01 March, 2018

The curious sports classification of the IOC

I do not care much about winter sports and thus I do not follow the Winter Olympics. The only disciplines I pay any attention to are figure skating (but these last few years I do not care much even for this) and snowboard cross (which I find great). Be that as it may, I was somehow intrigued when I read that there are only 7 sports contested in this year's Winter Olympics. So I looked closer and I found that the IOC has a somewhat curious classifications of sports.

The competitions which are part of the Olympic Games are in order: sports, disciplines, events, phases and units.

Sports are those governed by international federations. Athletics is obviously a sport. Curiously swimming is not. It is just a discipline part of the sport "aquatics". Finswimming (my discipline) is not a sport either: the IOC recognises "underwater sports" of which finswimming is a discipline. There are 28 Summer Olympic international federations (and 7 more Winter ones) to which one must add 36 more which, while recognised, are not part of the Olympics program.

Disciplines refer to parts of a sport, just like swimming is part of aquatics, together with diving, water polo and artistic swimming (previously known as "synchronised"). Athletics has disciplines also. One can think of the ensemble of track events and that of field events as disciplines but I feel that a better classification of disciplines would be a distinction between stadium and road events. Or perhaps outdoor and indoor.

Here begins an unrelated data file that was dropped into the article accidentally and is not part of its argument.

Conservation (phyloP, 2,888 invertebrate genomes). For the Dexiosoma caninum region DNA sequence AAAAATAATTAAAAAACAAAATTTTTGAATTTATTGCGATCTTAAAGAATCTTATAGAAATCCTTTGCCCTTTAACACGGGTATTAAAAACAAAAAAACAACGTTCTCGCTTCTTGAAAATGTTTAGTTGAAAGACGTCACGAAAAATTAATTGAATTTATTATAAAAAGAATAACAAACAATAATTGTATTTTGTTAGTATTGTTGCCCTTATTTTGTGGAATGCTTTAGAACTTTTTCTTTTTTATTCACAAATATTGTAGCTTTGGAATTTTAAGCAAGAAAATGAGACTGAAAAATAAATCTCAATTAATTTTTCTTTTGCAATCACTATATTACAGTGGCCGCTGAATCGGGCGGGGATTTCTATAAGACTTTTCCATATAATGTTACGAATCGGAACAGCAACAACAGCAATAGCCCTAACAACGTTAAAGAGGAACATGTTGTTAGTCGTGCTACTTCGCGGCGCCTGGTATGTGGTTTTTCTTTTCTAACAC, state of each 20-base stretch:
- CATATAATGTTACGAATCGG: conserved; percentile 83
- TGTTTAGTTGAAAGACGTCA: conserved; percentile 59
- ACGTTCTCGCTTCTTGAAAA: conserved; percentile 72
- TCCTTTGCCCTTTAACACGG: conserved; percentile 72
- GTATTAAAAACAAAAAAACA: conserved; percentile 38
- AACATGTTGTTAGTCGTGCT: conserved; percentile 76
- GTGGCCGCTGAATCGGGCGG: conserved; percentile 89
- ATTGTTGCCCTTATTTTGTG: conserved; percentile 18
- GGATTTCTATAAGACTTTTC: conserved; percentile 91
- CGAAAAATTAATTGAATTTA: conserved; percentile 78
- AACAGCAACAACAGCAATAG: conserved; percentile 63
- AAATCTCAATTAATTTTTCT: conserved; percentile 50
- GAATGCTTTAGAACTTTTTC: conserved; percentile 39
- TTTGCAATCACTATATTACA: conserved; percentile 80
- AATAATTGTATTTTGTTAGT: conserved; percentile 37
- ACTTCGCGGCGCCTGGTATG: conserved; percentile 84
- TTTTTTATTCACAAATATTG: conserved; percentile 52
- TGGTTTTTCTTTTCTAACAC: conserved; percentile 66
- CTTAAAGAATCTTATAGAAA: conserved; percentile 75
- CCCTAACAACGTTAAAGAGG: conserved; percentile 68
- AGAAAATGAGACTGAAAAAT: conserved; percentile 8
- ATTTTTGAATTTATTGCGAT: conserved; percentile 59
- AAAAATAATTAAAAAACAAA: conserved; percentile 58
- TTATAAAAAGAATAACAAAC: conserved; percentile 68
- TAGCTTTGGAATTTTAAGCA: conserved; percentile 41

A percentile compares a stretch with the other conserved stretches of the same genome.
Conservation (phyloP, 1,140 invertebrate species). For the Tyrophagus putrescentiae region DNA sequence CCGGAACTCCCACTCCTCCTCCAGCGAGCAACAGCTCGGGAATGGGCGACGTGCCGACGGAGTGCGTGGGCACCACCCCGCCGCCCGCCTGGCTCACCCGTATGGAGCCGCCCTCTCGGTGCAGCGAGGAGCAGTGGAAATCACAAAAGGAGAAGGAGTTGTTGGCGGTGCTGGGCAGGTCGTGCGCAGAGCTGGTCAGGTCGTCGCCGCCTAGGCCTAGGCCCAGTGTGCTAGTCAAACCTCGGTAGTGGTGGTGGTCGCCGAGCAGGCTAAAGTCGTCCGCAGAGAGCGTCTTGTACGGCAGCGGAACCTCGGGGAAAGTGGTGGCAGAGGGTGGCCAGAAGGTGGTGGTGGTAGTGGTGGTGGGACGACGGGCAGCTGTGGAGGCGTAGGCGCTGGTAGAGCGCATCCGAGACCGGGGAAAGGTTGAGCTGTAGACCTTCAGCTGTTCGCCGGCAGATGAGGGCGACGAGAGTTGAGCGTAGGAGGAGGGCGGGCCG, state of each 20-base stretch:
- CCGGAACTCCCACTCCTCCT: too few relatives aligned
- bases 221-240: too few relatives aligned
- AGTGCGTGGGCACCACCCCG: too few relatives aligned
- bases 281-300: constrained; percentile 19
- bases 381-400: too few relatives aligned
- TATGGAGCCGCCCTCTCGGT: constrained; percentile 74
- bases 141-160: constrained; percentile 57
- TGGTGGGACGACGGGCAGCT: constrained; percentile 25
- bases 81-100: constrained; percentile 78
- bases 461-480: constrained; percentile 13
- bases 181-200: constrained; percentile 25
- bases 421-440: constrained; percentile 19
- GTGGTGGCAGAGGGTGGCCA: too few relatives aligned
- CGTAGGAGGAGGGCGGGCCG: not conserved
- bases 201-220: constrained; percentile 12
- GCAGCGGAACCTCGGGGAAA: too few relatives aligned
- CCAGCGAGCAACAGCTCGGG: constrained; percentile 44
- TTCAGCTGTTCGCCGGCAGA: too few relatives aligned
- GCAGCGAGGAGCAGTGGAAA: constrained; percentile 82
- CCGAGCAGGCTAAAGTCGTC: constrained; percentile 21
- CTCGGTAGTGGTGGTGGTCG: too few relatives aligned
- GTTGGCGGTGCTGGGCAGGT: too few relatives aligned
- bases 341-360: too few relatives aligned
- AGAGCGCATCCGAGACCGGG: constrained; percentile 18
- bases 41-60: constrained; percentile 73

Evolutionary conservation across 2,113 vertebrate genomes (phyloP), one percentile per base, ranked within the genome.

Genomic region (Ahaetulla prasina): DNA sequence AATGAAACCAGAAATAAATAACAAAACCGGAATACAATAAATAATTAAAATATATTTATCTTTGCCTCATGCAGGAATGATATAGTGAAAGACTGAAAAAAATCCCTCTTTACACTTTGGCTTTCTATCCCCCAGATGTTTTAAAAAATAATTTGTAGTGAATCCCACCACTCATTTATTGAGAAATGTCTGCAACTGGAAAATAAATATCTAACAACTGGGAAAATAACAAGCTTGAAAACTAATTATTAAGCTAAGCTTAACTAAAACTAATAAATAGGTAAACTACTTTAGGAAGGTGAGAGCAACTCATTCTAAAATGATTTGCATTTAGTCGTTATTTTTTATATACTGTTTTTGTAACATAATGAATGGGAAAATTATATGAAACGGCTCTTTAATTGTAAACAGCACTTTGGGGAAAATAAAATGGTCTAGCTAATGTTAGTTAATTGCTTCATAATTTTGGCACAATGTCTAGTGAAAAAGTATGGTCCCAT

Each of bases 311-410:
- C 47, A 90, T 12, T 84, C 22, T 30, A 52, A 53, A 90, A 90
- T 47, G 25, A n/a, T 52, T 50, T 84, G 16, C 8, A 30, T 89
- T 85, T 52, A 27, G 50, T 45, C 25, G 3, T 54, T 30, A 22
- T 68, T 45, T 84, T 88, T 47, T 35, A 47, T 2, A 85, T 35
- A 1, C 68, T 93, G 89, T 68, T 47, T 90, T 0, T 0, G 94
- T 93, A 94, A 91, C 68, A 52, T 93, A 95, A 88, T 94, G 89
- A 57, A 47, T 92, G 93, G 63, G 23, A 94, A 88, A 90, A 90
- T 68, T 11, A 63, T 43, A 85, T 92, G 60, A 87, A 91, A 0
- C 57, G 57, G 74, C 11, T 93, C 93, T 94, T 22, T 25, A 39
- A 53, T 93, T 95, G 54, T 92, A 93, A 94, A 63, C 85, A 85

Events are competitions which give rise to a medal award. Thus pole vault, decathlon or 4x100 m relay race are events. They give rise to a classification. Events can also be team ones and they do exist in athletics, for instance in cross, albeit not in the olympic program.

Phases are parts of an event. Combined events obviously consist of phases. But the various qualifying rounds, semi-finals and final are also phases of a given event.

Units are the last subdivision. The series of the heptathlon 800 m are units of the 800 m heptathlon phase. The same goes, for instance, for the quarter-finals of some event.

All this looks pretty logical, and it is. So, why am I speaking about a "curious" classification? Well, it has to do with the uppermost level. A sport is tied to an international federation. Suppose that in some remote future the IOC decides to include finswimming in the Summer Olympics program. (I am sure that this is not going to happen during my lifetime). Under the present status finswimming will be a sport. But suppose that FINA, the international swimming federation, wants to control this and gives their assent only provided finswimming comes into the Olympics governed by them. Then finswimming would not be a sport but a discipline, part of aquatics. So at the topmost level the definition of sport becomes purely political. This is what I find somewhat curious.

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